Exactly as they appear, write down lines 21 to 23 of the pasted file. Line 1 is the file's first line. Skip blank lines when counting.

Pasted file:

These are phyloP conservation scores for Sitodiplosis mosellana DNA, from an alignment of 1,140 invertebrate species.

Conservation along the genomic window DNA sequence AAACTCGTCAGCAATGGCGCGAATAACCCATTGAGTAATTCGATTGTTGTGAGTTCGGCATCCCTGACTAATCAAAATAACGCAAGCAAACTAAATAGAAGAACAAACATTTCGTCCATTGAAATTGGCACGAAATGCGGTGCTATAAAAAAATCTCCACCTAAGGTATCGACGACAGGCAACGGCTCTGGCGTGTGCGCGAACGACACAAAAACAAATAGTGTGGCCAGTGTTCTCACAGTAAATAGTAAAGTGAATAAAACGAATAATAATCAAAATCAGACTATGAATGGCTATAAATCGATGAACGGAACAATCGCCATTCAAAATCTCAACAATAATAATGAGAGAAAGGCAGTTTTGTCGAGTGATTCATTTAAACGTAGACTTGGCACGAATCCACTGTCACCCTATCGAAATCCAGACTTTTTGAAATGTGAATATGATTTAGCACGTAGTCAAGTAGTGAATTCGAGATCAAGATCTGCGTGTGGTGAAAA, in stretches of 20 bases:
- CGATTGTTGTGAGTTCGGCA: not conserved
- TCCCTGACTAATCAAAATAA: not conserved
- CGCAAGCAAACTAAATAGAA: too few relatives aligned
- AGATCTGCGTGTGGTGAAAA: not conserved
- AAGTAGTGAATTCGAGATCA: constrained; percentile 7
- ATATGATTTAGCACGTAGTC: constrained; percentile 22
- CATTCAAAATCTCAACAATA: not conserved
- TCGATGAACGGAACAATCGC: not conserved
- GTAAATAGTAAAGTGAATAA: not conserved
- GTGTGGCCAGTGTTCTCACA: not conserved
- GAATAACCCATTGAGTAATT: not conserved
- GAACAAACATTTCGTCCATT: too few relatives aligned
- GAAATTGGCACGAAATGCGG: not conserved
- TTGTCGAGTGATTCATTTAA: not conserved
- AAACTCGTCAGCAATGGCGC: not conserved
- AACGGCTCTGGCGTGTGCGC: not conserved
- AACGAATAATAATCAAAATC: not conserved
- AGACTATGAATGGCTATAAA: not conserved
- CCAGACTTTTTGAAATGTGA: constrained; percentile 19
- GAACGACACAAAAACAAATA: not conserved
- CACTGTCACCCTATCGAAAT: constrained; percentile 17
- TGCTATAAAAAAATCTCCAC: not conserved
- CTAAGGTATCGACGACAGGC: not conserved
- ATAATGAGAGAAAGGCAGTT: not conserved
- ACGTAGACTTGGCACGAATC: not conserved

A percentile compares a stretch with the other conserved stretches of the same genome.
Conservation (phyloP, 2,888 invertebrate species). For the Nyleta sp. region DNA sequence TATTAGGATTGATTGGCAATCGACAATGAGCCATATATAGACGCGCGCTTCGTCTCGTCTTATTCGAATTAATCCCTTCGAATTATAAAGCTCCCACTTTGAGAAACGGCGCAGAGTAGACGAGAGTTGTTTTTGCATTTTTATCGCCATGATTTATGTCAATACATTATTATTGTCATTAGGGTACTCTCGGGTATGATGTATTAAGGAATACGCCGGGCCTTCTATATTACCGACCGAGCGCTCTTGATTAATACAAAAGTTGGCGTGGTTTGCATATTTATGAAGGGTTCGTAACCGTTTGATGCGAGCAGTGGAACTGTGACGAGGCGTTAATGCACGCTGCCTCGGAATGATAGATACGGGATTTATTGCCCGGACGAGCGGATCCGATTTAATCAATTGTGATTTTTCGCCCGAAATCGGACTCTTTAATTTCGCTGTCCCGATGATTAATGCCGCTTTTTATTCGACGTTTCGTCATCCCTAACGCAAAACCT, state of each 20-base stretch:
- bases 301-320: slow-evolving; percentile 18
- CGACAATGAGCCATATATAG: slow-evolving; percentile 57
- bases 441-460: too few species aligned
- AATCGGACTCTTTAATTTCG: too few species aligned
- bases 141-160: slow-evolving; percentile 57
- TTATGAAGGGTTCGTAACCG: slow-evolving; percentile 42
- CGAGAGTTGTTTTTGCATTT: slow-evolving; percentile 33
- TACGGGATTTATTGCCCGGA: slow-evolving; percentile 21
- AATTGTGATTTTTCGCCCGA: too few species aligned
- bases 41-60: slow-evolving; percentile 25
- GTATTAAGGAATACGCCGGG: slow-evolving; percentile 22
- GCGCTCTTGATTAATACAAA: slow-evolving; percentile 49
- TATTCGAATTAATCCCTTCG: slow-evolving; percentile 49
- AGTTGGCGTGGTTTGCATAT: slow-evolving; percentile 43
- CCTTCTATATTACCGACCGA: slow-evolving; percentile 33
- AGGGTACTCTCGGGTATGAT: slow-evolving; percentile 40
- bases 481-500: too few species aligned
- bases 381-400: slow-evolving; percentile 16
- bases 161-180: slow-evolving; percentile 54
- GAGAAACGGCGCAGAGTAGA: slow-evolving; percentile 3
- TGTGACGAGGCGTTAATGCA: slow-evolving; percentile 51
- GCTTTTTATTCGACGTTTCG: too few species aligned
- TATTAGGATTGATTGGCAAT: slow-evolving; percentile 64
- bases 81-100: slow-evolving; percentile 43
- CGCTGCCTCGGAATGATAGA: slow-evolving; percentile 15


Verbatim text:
- CCAGACTTTTTGAAATGTGA: constrained; percentile 19
- GAACGACACAAAAACAAATA: not conserved
- CACTGTCACCCTATCGAAAT: constrained; percentile 17